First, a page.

How to Build an Arduino Powered Chess Playing Robot using arduino
Judging by the sheer number of chess related Instructables, I think it’s safe to say the community enjoys the game. It can be difficult, however, to find someone who plays on the same level you do. To solve this dilemma, and to increase my playing skills, I built this arduino powered chess playing robot.
The board works like any other xy table, with a few key differences. First, the x axis has an extra servo attached to it, which raises and lowers a magnet. The magnet is attracted to pieces on the chess board above, allowing them to move. Second, embedded in the board are 64 magnetically activated reed switches, allowing the arduino to know the location of each piece.
What I love about this project is its adaptability. If you decide you’re done with it as a chess board, it can instantly convert into a CNC mill by modifying a few pieces. I’ll talk more about this possibility at the end.
All in all, though I learned a lot from this project and had fun building it, the board was not as successful as I had hoped. The magnets were way too powerful, so extra pieces would almost always drawn in when they shouldn’t have. However, with a few thoughtful changes I think this could have been a better, more functional project. Until I build another, better board, though, I think this Instructable still serves as a pretty good guide to make your own chess robot.
Step 1: Parts and Materials
- 1 Arduino Mega
This is the most expensive item in the project. It’ll be dealing with the inputs from each chess square to let the computer know where you’ve moved. We’re using the mega here due to its speed and number of inputs. Adafruit $65
- 1 Mux Shield
The mux shield (short for multiplexer) gives us even more inputs for our arduino mega. We’ll need 64 inputs in total, one for each square. Sparkfun $25
- Motor Shield
The motor shield will be controlling our stepper motors and servo. You’ll need to solder it together. Adafruit $19.50
- 1 Large chess board with pieces
This one is a little more self explanatory. We want a large chess board here because the pieces need to be able to move in between each other with disrupting others. Make sure you measure the diameter of the bottoms of the pieces. We’ll need that in a moment. I’m not sure where mine is from, but you can pick them up from a flea market for a bargain. The playable area of my board is 24″.
- 64 NO Reed Switches
Reed switches are magnetically activated switches. They’ll help us find the location of moved pieces. NO stands for normally open, that is, the circuit is disconnected Digikey ≈$30
- 16 10K 1/4 Watt Resistors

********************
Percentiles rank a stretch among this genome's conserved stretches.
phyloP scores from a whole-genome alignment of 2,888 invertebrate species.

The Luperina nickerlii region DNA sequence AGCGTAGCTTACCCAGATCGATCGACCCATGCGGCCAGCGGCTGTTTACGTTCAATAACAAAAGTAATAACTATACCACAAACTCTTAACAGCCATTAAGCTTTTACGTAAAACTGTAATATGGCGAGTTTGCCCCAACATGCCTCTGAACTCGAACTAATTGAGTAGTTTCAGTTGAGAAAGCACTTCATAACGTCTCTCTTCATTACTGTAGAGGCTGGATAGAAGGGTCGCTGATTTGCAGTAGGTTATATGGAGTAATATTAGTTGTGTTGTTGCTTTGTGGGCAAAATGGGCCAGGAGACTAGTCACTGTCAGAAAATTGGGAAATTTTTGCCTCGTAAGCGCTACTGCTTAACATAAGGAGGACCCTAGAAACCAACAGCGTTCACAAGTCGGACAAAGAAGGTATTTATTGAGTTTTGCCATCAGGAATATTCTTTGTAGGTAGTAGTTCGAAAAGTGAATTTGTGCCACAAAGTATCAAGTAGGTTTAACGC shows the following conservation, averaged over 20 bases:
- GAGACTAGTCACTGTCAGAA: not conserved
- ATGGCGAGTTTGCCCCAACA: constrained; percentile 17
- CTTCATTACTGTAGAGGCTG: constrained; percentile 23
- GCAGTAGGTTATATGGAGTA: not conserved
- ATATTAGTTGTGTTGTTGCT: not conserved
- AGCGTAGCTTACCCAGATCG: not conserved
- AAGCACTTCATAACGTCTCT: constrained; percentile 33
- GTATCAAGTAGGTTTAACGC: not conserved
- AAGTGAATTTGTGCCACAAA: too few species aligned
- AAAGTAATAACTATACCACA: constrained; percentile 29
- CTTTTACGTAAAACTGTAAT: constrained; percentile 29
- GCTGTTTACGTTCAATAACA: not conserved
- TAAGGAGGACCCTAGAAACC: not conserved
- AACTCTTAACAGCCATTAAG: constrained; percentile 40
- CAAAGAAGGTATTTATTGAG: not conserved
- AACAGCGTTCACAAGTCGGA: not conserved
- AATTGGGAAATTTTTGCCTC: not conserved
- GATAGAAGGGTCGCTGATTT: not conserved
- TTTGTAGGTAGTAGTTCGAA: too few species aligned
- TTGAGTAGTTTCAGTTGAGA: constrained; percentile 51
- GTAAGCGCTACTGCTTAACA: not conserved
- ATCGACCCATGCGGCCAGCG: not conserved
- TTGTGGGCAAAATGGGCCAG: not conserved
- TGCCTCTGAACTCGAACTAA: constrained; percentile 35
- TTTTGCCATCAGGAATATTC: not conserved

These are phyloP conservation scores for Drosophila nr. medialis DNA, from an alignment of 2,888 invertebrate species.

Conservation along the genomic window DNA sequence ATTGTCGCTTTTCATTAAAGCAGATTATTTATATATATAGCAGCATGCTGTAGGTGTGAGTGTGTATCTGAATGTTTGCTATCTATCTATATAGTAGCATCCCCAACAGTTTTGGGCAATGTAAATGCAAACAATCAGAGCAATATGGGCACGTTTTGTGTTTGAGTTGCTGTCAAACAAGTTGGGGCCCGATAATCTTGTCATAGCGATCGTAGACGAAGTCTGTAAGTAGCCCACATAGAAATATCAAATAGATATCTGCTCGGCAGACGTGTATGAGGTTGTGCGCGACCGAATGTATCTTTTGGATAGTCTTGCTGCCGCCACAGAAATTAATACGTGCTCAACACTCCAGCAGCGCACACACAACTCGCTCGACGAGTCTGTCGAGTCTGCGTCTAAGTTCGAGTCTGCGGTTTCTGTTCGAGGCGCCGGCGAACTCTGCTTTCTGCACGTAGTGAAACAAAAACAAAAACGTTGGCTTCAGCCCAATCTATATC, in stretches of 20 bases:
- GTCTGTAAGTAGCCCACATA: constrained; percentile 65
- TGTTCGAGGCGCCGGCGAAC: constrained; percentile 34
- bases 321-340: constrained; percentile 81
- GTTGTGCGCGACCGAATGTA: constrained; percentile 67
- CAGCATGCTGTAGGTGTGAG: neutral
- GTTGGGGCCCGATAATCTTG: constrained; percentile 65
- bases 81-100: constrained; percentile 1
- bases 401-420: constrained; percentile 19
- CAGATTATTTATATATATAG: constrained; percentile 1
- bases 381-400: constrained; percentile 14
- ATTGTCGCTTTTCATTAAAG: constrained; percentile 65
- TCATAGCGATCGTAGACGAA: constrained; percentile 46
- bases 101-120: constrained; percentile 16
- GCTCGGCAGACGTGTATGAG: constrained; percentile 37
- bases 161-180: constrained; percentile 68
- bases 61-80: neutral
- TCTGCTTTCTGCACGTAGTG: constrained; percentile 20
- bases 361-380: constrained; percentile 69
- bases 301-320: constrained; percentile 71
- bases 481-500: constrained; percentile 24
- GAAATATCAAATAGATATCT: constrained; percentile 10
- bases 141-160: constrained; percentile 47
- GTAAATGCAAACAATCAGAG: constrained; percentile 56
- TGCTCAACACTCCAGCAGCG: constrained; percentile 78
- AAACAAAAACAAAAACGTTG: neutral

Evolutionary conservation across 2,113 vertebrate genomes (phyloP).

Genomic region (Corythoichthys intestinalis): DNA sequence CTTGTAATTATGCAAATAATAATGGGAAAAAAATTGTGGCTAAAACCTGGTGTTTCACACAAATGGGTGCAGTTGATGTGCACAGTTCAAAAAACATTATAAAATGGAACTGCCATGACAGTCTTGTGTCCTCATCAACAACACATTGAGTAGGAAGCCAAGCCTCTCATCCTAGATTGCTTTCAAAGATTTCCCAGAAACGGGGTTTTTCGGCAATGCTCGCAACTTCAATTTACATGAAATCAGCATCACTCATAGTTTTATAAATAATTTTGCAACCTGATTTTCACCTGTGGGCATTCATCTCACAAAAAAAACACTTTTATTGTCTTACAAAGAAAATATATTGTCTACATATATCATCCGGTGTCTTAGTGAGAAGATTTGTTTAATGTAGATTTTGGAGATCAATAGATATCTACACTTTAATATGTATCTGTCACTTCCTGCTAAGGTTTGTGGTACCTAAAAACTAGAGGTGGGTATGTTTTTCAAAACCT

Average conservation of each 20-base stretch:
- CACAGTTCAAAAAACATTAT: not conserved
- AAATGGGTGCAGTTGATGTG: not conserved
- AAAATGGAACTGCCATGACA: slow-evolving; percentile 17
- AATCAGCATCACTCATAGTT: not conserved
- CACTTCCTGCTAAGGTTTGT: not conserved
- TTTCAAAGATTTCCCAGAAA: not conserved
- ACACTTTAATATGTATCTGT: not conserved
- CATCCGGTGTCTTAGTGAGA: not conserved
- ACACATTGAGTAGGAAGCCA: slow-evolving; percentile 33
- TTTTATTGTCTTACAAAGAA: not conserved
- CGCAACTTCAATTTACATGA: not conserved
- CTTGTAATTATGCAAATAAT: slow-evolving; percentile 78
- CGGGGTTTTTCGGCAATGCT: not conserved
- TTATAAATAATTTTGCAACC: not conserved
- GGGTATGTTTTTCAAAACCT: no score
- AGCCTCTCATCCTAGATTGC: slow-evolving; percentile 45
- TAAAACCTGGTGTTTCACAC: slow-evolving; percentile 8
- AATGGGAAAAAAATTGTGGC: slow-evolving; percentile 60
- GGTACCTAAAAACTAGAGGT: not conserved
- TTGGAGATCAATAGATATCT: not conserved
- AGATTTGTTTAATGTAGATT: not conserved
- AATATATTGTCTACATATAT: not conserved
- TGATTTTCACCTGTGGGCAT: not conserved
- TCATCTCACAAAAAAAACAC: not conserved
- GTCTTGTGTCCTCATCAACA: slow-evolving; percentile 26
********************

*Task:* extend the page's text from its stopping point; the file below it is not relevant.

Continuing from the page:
These are the pull up resistors for the built in digital pins. The mux shield, luckily, has integrated pull downs, so we don’t need to worry about those. Digikey ≈ $2
- Roughly 90 feet of 30AWG Wire
This is the hookup wire for all of our sensors. Radioshack ≈ $16
- Neodymium Magnets to fit your pieces
This is where the measurements from the bottoms of your chess pieces come in handy. You’ll need disc magnets to fit underneath each piece. For proper strength, they should be about 1/8″ think. A great source for these is K&J Magnetics. ≈ $55
- 1 Large Neodymium Magnet
Note: This was Waaaay too powerful. It would draw in pieces it shouldn’t have. You’d be better off going with some smaller ceramic magnets, like you’d find at Staples or another office supply store.
- 2 Pairs of 24″ Drawer Bearings
The size of your bearings will depend on the playable area of your chess board. These allow for the stepper motors to move back and forth underneath the board. Amazon ≈ $30
- 2 Stepper Motors
Stepper motors can move in very precise increments. In the late 90s they were in just about every piece of tech you could find. The best place to get these are in old dot-matrix printers. You can them at the flea market for next to nothing!
- 2 Vex Rack and Gear Sets
The rack gears allow the stepper motors to travel on the drawer bearings. See the Step 4 for a more detailed explanation. Vex Store $40
- 1 Standard Hobby Servo
This servo will be raising and lowering the powerful magnet below the board. You can find them at a hobby shop for ≈ $10, or Amazon ≈ $12
- 1 2′ x 2′ Perf Board
The perf board is super thin and will be the mounting surface for all of our reed switches. The price will vary greatly on this one, but I got mine from Home Depot for ≈ $5
- 1 2′ x 2′ x 1/2″ MDF Board
Similar to the perf board, I got this from Home Depot for ≈ $5
- Various lengths of scrap 1″x2″ wood
This wood forms the bridge between the X-Axis drawer bearings. Go behind any hardware store and you’ll see dumpsters full of this stuff for totally free!
- 5 Minute Epoxy
This stuff is a godsend. It’s used for just about everything in this project, from mounting motors to attaching the rack gears. I’m in love — and I picked mine up from Radio Shack for $3
- 1 Wood Saw
You probably already have this one, but if you don’t, I picked mine up at Ace Hardware for $10 a couple of years ago.
Step 2: Design and Code Explanation
That parts list is a bit scary if you’re not sure what everything is going to do, so here’s how many of the pieces will be used.